As a side note, consider the music that will play over the intro and outro of your video, or any background soundtracks. Make sure you have permission to use the songs you choose. Copyright-infringement is against the law, and, if your video is going on the internet—for example, on YouTube—it can and will be taken down. Two solutions to this problem are to either create your own music, or to find and use copyright-free songs.
You also want to make sure the music you select is appropriate for the story your video is trying to tell. If you’re telling a serious story, don’t use upbeat or silly music, and vice versa. Music has a very powerful emotional effect on an audience—make sure the emotion you’re getting is the one you want. (See my blog post on choosing music http://www.idealware.org/blog/its-not-just-what-you-say-how-you-say-it.)
Improving content quality
No matter how well-made your video is, it’s worthless if your audience doesn’t want to watch it. Here are a few things you should consider to make sure your story is compelling enough to compete with stupid pet videos.
How long should my video be?
When I took my first video class in college, I asked this same question to my instructor. His answer? “As long as it has to be and not a second more” (emphasis added). Your video isn’t a freshman English paper—you’re not trying to stretch it out to make it to 1,500 words. Trim out everything that doesn’t need to be in there, and you’ll have a tight, well-paced video that people will keep watching.
Keep things interesting
It’s easy to fall into the trap of showing a single person talking for five minutes about your organization’s story. While your message may be compelling to viewers, your video isn’t. Try changing things up instead of showing the same scene. If your story is about how your school made use of a grant, cut to a clip of a teacher in the classroom, or of students using the computers you bought with that grant. Don’t tell me; show me.This is a video, not a book; show the things you accomplished instead of describing them. Organizations like the ASPCA (http://www.youtube.com/watch?v=Iu_JqNdp2As) have been using this principle to great effect for years, and now, you can too.
Editing can be your salvation when it comes to creating a great video, but it can also be your downfall. Take the time to get to know the editing software you’ll be using. You can find how-to guides and videos online, but you should also get some hands-on experience playing around to see what it is capable of.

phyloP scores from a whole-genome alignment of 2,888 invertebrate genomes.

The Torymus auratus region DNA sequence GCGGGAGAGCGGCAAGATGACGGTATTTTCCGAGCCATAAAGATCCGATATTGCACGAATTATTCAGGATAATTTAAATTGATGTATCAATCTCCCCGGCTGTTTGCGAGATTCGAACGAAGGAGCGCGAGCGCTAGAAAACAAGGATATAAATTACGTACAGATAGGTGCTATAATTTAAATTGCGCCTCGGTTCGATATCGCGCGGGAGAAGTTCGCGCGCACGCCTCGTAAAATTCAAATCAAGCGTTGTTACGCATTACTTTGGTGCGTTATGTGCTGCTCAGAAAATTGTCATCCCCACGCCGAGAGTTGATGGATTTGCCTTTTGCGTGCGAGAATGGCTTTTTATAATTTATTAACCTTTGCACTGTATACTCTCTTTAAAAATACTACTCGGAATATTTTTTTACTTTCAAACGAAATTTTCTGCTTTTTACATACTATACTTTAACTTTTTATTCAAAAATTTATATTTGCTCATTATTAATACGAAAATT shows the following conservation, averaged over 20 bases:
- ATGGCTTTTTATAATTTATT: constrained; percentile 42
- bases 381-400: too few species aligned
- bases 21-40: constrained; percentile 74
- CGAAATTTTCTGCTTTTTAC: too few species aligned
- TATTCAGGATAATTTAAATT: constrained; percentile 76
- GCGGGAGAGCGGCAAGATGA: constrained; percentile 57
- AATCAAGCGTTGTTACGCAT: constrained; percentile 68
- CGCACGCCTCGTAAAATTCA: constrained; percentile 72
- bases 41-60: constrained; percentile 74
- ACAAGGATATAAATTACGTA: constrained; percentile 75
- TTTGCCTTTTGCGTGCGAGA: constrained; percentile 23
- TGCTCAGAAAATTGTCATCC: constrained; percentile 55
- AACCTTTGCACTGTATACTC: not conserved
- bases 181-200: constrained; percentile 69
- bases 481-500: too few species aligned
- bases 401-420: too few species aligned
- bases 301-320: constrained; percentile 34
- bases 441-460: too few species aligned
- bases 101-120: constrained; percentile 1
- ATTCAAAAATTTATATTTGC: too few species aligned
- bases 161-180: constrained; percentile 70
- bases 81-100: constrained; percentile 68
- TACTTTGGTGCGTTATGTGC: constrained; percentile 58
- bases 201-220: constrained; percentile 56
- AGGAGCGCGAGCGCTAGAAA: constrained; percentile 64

Once you’ve done that, though, you need to stop playing around. Yes, that “star wipe” special effect looks really cool when you’re first trying things out, but once it’s in your video, it looks cheesy. The special effects included with your software are never, ever going to look as good as the ones you see in the movies; all they do is draw attention to themselves—and away from your story. Let your content speak for itself. Only edit what has to be edited. Cut out any unnecessary footage, add a title or credits, and leave it at that.
Here’s a list of the features and transitions that you can safely use without fear of making your video look more amateurish instead of less.
- Fade. Use this sparingly when you have to transition between two scenes.
- Fade-to-black. Use this once at the very end of your video.
- Titles. Once at the beginning, once at the end, and once per person to introduce them.
Remember, you don’t want to show off all the neat things your software can do. Instead, you want to use a light, subtle touch, and keep things simple so that your story will shine through and speak for itself.
As with any skill, creating and editing video takes time and experience. The more you practice this skill, the easier it will get—and the better you’ll be. Take the time to learn your equipment and software, if you can. Find opportunities to practice, either for your organization or in your spare time. If you find that you’ve awakened your inner Spielberg or John Ford, you may have found yourself a new hobby. You’re not alone, either. There’s a wealth of resources and communities online that can teach you new tips and tricks or answer your questions.
Idealware A Few Good Tools for Video Editing
Lifehacker.com The Basics of Video Editing: The Complete Guide
Idealware How to Make a Guerilla Video
TechSoup Blog Make Your Videos Better
Socialbrite’s Free Music Directory
Idealware blog post It’s Not Just What You Say, But How You Say It